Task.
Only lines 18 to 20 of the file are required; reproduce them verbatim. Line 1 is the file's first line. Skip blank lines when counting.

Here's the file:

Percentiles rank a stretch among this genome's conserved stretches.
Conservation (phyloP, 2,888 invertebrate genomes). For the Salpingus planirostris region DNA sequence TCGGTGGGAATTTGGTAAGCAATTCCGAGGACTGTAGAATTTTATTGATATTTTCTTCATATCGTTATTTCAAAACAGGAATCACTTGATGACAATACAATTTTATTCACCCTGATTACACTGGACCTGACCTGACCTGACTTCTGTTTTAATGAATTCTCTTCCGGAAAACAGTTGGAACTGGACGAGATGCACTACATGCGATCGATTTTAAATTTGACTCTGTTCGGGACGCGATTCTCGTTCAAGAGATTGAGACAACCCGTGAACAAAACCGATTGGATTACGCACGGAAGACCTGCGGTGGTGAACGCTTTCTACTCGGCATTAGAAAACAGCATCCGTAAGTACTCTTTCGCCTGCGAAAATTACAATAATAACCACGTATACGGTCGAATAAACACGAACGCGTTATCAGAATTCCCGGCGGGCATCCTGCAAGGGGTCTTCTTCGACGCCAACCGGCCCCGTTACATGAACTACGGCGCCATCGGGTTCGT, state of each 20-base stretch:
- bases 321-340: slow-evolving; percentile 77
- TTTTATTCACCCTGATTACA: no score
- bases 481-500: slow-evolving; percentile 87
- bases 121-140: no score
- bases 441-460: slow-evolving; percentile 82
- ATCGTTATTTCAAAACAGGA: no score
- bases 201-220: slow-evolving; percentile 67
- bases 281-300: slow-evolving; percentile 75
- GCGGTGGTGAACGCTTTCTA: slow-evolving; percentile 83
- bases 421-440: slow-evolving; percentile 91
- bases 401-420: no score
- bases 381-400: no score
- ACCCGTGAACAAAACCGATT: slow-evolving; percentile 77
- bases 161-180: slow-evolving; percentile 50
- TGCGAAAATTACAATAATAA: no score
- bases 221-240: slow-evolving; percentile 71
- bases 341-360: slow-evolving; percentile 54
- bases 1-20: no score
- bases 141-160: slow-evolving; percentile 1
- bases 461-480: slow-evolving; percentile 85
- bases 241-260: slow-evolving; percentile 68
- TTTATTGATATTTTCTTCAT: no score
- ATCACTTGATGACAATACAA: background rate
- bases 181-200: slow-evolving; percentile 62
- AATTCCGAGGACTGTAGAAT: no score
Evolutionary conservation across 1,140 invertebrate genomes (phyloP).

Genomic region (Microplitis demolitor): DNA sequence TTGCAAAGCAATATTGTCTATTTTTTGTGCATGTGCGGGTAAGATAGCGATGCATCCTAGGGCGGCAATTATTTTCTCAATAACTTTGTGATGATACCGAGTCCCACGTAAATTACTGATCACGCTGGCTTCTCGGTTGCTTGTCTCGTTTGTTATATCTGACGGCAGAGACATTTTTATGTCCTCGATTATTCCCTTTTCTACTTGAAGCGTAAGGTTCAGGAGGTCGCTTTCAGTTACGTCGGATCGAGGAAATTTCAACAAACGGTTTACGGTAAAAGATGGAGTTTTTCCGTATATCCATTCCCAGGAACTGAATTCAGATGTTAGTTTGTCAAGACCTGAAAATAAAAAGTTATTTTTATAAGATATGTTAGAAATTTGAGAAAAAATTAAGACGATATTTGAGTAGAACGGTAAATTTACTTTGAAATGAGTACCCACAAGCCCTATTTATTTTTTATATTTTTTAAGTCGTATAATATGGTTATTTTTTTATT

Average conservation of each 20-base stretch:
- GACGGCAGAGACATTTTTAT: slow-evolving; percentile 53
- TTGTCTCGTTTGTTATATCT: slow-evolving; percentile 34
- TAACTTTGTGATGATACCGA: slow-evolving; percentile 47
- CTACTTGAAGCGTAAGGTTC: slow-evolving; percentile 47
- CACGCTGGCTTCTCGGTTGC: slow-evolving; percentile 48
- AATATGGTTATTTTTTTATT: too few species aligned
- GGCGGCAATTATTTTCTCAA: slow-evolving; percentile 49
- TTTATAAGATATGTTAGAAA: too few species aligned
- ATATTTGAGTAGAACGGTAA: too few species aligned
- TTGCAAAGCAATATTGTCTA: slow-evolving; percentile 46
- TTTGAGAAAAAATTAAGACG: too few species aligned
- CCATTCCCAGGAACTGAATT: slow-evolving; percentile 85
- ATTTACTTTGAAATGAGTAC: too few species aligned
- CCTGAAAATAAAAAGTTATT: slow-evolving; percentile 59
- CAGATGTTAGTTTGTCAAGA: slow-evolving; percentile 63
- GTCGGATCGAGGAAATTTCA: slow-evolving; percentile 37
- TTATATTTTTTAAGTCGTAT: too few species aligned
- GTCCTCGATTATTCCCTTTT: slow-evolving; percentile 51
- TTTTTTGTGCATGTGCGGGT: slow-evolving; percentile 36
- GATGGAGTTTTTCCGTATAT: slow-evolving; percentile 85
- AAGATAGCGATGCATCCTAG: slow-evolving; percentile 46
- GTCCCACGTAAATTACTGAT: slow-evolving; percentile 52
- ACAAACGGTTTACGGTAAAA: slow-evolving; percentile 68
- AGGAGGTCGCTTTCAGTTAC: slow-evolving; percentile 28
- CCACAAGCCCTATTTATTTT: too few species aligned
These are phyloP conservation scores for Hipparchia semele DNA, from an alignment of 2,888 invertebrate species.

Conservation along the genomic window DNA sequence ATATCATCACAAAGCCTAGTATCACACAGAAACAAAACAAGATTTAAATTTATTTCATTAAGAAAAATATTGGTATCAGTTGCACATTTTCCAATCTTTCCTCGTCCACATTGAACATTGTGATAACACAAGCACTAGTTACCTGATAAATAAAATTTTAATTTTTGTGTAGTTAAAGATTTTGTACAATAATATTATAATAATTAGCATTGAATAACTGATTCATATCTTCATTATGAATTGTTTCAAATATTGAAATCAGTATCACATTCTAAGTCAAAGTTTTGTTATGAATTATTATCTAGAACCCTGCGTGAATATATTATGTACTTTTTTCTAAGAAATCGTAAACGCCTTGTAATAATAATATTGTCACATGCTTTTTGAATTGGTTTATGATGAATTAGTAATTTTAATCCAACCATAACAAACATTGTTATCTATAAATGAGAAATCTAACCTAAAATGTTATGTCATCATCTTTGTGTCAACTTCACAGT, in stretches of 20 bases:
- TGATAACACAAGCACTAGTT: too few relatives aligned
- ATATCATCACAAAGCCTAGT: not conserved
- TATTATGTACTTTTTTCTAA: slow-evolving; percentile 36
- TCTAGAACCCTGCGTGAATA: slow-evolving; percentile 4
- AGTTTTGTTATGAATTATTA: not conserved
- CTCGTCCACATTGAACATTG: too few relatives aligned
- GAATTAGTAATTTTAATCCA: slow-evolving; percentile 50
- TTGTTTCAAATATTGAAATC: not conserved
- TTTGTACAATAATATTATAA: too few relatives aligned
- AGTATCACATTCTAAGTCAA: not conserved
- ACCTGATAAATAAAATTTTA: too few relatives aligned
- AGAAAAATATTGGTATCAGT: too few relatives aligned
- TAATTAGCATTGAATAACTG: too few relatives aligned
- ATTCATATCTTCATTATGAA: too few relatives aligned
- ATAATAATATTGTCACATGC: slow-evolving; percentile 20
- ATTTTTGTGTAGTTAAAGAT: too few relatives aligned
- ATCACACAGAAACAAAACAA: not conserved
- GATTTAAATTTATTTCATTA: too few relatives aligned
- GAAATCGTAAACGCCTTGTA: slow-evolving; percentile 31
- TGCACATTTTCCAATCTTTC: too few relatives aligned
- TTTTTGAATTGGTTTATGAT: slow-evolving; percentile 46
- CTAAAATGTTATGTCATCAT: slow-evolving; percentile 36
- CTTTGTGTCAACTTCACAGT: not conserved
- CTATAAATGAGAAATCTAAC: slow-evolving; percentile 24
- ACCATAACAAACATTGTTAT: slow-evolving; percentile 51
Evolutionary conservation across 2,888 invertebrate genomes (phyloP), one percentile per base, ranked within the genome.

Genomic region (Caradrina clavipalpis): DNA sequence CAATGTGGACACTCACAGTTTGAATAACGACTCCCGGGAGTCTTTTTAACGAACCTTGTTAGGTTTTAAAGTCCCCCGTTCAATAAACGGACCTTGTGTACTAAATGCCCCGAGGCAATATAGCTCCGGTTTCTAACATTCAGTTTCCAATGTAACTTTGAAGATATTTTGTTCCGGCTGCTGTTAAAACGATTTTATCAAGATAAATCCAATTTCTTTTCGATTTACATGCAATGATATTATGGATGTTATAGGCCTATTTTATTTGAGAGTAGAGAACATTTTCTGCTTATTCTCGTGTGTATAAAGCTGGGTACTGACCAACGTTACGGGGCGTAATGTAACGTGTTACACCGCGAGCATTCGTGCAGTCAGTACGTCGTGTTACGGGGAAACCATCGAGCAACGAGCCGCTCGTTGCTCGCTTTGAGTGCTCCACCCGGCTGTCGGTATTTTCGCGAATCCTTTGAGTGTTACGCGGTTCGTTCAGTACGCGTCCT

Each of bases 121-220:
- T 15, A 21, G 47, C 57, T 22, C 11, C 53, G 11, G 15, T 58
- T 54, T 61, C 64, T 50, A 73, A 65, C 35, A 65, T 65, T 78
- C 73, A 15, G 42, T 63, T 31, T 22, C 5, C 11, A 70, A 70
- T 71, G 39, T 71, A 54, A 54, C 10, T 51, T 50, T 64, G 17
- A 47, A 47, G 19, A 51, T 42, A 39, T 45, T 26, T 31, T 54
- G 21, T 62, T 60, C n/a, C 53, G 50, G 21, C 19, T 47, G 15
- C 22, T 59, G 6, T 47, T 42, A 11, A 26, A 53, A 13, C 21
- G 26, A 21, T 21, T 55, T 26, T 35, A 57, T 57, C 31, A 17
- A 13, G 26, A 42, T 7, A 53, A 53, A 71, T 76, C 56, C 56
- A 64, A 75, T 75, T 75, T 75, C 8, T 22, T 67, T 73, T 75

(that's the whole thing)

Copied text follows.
- bases 221-240: slow-evolving; percentile 71
- bases 341-360: slow-evolving; percentile 54
- bases 1-20: no score